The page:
The decision

Upper Tribunal
(Immigration and Asylum Chamber) Appeal Number: HU/06322/2018


Heard at Field House
Determination Promulgated
On 29th October 2018
On 1st November 2018








For the Appellant: Ms C Jaquiss, of Counsel, instructed by Wimbledon Solicitors
For the Respondent: Mr J McGill, Senior Home Office Presenting Officer



1. The appellant is a citizen of Jamaica born in 1953. She arrived in the UK in 2002 as a visitor. She applied to extend her leave to remain as a student, which was granted from March 2003 to March 2005. She then overstayed and in February 2006 applied to extend her leave to remain outside of the Immigration Rules. This application was refused, and she appealed. Her appeal was allowed in a decision promulgated in June 2009. She was then granted a period of discretionary leave to remain from February 2010 to February 2013. In January 2013 the appellant applied to extend her leave to remain outside of the Immigration Rules, this was refused in December 2013. She again appealed, and the appeal was allowed leading to her being granted at further period of discretionary leave to remain from 16th September 2014 until 16th September 2017. On 12th September 2017 the appellant applied to extend her leave to remain based on her private life ties with the UK. This was refused on 5th March 2018. Her appeal against this decision was dismissed by First-tier Tribunal Judge GC Solly in a determination promulgated on the 23rd July 2018.
2. Permission to appeal was granted by Judge of the First-tier Tribunal Swaney on 13th September 2018 on the basis that it was arguable that the First-tier judge had erred in law in failing to consider the impact of her mental health problems on her credibility and on her ability to access treatment and reintegrate herself if returned to Jamaica. Judge Swaney also extended time and admitted the application.
3. The matter came before me to determine whether the First-tier Tribunal had erred in law.
Submissions - Error of Law
4. The grounds of appeal contend that the First-tier Tribunal failed to weigh relevant matters in the appellant's favour including: that she was the full time carer for her father between 2005 and 2015 when he passed away, which had been seen by previous First-tier Tribunal judges as a factor which had saved public services a lot of time and money; her 16.5 year period of residence in the UK and the fact that it was acknowledged in the past by previous First-tier Tribunals it would be a disproportionate interference with her Article 8 ECHR rights to remove her; her mental health - the First-tier Tribunal accepted that the appellant had suffered a psychotic episode; and the fact that she speaks English which should have been seen as a positive factor not just a neutral one.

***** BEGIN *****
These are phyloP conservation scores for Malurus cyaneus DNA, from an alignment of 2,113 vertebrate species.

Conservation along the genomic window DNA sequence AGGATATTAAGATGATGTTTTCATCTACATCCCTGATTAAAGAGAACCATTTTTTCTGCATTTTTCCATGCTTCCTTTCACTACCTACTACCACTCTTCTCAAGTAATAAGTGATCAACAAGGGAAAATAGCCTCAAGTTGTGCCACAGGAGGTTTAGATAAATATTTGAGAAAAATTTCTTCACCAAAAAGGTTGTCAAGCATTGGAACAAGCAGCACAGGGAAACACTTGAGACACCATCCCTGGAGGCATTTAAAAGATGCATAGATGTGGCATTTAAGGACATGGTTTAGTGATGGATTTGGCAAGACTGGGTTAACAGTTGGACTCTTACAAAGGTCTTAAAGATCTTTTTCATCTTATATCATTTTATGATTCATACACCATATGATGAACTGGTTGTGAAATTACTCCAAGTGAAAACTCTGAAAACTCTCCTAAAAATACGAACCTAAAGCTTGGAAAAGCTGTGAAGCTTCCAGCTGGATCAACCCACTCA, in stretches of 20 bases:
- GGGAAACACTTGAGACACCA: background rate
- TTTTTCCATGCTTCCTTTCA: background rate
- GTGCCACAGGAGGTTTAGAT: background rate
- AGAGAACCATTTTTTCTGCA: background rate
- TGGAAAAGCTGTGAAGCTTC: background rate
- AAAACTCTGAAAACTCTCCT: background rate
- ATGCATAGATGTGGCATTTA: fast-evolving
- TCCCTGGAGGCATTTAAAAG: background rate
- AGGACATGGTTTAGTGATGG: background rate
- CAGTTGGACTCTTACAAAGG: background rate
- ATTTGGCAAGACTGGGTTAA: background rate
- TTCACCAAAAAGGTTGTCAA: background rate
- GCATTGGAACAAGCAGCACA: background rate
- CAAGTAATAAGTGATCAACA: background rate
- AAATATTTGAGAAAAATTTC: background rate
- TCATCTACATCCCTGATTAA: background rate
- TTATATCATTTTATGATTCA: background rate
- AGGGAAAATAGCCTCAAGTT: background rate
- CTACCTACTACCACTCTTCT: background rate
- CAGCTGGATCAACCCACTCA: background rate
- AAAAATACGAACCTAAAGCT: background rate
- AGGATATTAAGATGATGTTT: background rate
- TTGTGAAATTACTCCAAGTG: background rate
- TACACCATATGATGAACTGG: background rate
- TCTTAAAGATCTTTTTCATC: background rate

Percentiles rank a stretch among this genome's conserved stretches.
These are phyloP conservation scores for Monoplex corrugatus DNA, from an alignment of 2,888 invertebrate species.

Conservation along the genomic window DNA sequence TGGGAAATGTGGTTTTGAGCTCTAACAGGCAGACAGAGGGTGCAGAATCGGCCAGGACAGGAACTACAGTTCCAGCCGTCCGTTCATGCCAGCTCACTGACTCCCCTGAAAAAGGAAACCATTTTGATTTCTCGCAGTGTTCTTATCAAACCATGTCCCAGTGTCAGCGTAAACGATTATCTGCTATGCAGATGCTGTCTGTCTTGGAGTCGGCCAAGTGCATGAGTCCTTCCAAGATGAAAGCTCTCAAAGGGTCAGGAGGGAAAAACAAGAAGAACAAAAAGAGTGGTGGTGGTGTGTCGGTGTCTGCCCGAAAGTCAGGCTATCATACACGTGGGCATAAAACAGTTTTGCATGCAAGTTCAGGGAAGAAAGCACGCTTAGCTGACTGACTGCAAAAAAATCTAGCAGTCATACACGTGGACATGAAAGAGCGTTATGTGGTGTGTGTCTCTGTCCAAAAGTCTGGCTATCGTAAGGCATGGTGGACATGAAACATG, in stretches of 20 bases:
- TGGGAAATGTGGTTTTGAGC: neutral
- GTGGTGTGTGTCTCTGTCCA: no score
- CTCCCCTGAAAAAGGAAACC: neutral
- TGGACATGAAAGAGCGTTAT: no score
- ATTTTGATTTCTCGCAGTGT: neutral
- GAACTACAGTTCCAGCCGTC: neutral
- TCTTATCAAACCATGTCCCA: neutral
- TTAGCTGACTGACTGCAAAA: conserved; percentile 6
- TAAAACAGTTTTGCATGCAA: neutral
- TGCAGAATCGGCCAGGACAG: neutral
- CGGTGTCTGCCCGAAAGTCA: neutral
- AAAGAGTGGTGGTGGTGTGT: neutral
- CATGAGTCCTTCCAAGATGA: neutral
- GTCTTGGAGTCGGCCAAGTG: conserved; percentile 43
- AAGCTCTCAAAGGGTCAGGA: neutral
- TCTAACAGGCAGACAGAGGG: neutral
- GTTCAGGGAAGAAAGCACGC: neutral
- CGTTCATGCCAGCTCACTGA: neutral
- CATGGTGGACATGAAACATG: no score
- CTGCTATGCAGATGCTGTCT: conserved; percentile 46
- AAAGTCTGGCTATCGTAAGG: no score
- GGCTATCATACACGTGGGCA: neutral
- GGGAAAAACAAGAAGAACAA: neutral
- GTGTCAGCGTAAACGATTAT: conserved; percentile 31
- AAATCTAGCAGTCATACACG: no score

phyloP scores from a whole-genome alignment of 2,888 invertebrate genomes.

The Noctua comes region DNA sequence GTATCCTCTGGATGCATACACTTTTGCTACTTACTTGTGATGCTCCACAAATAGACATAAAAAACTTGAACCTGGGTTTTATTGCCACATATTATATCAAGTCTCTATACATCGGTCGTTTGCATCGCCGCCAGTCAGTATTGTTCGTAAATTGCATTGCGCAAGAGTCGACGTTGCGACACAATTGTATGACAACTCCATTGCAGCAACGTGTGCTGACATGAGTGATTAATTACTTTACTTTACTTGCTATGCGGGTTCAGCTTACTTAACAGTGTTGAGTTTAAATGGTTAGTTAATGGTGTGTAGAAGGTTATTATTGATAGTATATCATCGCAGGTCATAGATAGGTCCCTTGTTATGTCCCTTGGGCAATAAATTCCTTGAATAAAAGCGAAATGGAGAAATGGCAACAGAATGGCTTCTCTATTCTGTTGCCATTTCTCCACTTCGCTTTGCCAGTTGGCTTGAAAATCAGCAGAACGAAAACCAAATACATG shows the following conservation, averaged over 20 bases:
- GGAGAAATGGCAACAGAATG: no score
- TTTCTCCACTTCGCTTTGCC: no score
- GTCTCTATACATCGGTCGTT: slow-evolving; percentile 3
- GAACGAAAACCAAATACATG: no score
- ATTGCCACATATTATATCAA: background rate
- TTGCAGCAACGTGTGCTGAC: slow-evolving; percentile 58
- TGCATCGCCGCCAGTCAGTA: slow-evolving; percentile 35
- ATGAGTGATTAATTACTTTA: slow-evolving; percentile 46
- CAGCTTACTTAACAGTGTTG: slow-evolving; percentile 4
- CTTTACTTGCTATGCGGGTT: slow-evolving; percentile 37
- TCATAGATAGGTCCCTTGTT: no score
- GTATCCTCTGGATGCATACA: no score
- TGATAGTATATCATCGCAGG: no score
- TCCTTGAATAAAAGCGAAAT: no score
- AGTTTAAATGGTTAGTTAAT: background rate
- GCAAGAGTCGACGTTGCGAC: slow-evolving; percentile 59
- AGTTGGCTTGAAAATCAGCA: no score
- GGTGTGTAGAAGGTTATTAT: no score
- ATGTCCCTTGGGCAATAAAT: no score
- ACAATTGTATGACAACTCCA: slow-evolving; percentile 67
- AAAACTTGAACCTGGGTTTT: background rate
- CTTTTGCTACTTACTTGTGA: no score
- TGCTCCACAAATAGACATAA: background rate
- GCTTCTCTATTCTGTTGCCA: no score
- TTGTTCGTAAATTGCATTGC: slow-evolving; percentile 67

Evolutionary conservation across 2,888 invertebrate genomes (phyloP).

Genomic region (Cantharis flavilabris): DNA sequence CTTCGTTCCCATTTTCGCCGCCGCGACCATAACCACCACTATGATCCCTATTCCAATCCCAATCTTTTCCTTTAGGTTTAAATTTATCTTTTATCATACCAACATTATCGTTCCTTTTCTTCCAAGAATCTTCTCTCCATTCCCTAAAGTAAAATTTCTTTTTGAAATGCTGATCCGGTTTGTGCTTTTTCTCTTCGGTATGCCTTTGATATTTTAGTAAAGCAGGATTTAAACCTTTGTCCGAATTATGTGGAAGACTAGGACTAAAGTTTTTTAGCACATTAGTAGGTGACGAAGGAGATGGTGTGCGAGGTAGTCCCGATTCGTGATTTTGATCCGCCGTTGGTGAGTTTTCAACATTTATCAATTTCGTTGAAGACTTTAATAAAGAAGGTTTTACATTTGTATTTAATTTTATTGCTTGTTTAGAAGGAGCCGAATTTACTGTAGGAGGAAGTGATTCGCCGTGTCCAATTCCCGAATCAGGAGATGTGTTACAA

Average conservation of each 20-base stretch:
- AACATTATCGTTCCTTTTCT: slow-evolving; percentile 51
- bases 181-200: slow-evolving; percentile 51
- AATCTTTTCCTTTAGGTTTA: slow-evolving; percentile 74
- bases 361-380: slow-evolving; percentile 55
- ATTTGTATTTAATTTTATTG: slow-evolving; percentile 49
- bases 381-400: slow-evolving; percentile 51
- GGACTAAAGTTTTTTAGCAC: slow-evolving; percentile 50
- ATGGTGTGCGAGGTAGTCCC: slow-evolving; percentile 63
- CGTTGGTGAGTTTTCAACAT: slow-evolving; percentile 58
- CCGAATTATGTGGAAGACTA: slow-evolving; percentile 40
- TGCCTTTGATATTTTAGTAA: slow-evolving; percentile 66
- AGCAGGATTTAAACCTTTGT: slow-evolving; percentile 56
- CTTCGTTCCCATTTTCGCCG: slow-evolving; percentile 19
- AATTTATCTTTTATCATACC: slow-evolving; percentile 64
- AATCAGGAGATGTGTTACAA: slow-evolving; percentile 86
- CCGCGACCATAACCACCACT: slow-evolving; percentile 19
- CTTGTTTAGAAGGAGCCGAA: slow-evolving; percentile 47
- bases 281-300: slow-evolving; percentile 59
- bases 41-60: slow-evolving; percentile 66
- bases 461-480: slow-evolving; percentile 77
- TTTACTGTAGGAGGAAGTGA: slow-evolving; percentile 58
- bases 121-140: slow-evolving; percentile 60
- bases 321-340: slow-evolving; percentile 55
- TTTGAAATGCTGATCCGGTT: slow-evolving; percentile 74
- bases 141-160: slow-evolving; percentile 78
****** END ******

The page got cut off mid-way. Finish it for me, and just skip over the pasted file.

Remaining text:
5. Ms Jaquiss submitted that she relied upon the grounds but that the decision was also wrong in asserting at paragraph 48 that there was only one factor in the appellant's favour in the current appeal, which was that remaining in the UK enabled her to visit her father's grave, and that all other factors were against her. Her private life ties and past contribution to her father's care and past family life ties ought equally to be in her favour. She accepted that there was no evidence of lack of treatment in Jamaica for the appellant's medical issues before the First-tier Tribunal.
6. The Rule 24 notice of the respondent contends that the First-tier Tribunal considered the appellant's mental health problems but found that as she has children and other family in Jamaica she would not face very significant obstacles to integration if returned there. There was no evidence or argument that she would not be able to access adequate mental health treatment in Jamaica. The grounds are said simply to be a disagreement with the outcome of the appeal.
Conclusions - Error of Law
7. The First-tier Tribunal correctly starts the decision-making in this appeal with the two previous decisions relating to this appellant. It is noted that both previous appeals were successful as the appellant was caring for her father who suffered from schizophrenia, and because of the family life relationship between the appellant and her elderly British citizen father. It is then noted that her father sadly passed away in March 2015.